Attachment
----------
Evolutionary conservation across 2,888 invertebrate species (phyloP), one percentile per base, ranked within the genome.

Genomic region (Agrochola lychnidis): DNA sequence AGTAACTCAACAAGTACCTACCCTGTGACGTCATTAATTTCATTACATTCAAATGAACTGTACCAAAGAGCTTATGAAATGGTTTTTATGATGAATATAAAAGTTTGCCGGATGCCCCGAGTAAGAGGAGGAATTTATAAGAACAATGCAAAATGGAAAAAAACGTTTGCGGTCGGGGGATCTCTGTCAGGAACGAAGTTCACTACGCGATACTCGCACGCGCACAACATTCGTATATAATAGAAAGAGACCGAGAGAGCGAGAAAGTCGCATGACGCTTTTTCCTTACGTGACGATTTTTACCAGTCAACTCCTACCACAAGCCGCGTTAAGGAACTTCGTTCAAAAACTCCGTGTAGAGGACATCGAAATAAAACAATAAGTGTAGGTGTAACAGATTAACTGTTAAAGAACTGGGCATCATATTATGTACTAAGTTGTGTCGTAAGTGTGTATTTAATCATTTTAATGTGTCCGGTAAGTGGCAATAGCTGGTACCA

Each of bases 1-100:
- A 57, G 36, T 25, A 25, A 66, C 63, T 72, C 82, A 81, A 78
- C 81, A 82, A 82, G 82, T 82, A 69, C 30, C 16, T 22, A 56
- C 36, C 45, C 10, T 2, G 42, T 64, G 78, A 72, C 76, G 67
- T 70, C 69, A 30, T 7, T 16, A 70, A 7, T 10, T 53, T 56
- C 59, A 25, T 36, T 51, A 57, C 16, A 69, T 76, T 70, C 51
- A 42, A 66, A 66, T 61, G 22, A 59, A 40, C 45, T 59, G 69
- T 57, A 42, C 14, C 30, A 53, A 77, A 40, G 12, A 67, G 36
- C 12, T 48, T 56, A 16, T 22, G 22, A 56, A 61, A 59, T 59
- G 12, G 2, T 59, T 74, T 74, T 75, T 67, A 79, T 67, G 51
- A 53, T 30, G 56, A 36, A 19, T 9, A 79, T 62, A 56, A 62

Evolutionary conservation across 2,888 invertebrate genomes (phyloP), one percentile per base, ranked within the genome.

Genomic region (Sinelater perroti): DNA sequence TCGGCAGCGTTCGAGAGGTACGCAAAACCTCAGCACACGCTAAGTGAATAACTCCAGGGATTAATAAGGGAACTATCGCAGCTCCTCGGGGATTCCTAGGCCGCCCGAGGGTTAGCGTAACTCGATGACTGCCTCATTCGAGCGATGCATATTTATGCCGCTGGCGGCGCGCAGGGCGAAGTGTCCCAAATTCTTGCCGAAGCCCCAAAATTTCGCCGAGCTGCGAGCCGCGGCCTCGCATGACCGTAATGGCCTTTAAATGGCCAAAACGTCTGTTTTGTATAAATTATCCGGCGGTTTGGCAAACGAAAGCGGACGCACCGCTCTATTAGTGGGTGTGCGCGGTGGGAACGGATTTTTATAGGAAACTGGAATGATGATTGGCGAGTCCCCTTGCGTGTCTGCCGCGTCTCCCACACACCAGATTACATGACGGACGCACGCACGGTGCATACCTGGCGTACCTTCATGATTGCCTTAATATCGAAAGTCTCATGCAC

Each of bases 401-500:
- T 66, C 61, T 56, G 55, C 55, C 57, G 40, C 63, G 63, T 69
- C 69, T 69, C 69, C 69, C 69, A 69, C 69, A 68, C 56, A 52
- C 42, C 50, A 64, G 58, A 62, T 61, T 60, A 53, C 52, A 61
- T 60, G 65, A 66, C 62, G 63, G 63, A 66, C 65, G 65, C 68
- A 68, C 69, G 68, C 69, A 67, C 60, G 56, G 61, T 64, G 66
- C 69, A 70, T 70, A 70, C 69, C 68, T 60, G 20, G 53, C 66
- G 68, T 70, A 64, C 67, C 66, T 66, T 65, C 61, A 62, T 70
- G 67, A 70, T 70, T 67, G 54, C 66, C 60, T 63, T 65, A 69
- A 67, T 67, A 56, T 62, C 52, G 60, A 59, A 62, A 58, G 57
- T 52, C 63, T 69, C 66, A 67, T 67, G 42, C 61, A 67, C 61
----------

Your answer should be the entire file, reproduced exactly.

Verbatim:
Evolutionary conservation across 2,888 invertebrate species (phyloP), one percentile per base, ranked within the genome.

Genomic region (Agrochola lychnidis): DNA sequence AGTAACTCAACAAGTACCTACCCTGTGACGTCATTAATTTCATTACATTCAAATGAACTGTACCAAAGAGCTTATGAAATGGTTTTTATGATGAATATAAAAGTTTGCCGGATGCCCCGAGTAAGAGGAGGAATTTATAAGAACAATGCAAAATGGAAAAAAACGTTTGCGGTCGGGGGATCTCTGTCAGGAACGAAGTTCACTACGCGATACTCGCACGCGCACAACATTCGTATATAATAGAAAGAGACCGAGAGAGCGAGAAAGTCGCATGACGCTTTTTCCTTACGTGACGATTTTTACCAGTCAACTCCTACCACAAGCCGCGTTAAGGAACTTCGTTCAAAAACTCCGTGTAGAGGACATCGAAATAAAACAATAAGTGTAGGTGTAACAGATTAACTGTTAAAGAACTGGGCATCATATTATGTACTAAGTTGTGTCGTAAGTGTGTATTTAATCATTTTAATGTGTCCGGTAAGTGGCAATAGCTGGTACCA

Each of bases 1-100:
- A 57, G 36, T 25, A 25, A 66, C 63, T 72, C 82, A 81, A 78
- C 81, A 82, A 82, G 82, T 82, A 69, C 30, C 16, T 22, A 56
- C 36, C 45, C 10, T 2, G 42, T 64, G 78, A 72, C 76, G 67
- T 70, C 69, A 30, T 7, T 16, A 70, A 7, T 10, T 53, T 56
- C 59, A 25, T 36, T 51, A 57, C 16, A 69, T 76, T 70, C 51
- A 42, A 66, A 66, T 61, G 22, A 59, A 40, C 45, T 59, G 69
- T 57, A 42, C 14, C 30, A 53, A 77, A 40, G 12, A 67, G 36
- C 12, T 48, T 56, A 16, T 22, G 22, A 56, A 61, A 59, T 59
- G 12, G 2, T 59, T 74, T 74, T 75, T 67, A 79, T 67, G 51
- A 53, T 30, G 56, A 36, A 19, T 9, A 79, T 62, A 56, A 62

Evolutionary conservation across 2,888 invertebrate genomes (phyloP), one percentile per base, ranked within the genome.

Genomic region (Sinelater perroti): DNA sequence TCGGCAGCGTTCGAGAGGTACGCAAAACCTCAGCACACGCTAAGTGAATAACTCCAGGGATTAATAAGGGAACTATCGCAGCTCCTCGGGGATTCCTAGGCCGCCCGAGGGTTAGCGTAACTCGATGACTGCCTCATTCGAGCGATGCATATTTATGCCGCTGGCGGCGCGCAGGGCGAAGTGTCCCAAATTCTTGCCGAAGCCCCAAAATTTCGCCGAGCTGCGAGCCGCGGCCTCGCATGACCGTAATGGCCTTTAAATGGCCAAAACGTCTGTTTTGTATAAATTATCCGGCGGTTTGGCAAACGAAAGCGGACGCACCGCTCTATTAGTGGGTGTGCGCGGTGGGAACGGATTTTTATAGGAAACTGGAATGATGATTGGCGAGTCCCCTTGCGTGTCTGCCGCGTCTCCCACACACCAGATTACATGACGGACGCACGCACGGTGCATACCTGGCGTACCTTCATGATTGCCTTAATATCGAAAGTCTCATGCAC

Each of bases 401-500:
- T 66, C 61, T 56, G 55, C 55, C 57, G 40, C 63, G 63, T 69
- C 69, T 69, C 69, C 69, C 69, A 69, C 69, A 68, C 56, A 52
- C 42, C 50, A 64, G 58, A 62, T 61, T 60, A 53, C 52, A 61
- T 60, G 65, A 66, C 62, G 63, G 63, A 66, C 65, G 65, C 68
- A 68, C 69, G 68, C 69, A 67, C 60, G 56, G 61, T 64, G 66
- C 69, A 70, T 70, A 70, C 69, C 68, T 60, G 20, G 53, C 66
- G 68, T 70, A 64, C 67, C 66, T 66, T 65, C 61, A 62, T 70
- G 67, A 70, T 70, T 67, G 54, C 66, C 60, T 63, T 65, A 69
- A 67, T 67, A 56, T 62, C 52, G 60, A 59, A 62, A 58, G 57
- T 52, C 63, T 69, C 66, A 67, T 67, G 42, C 61, A 67, C 61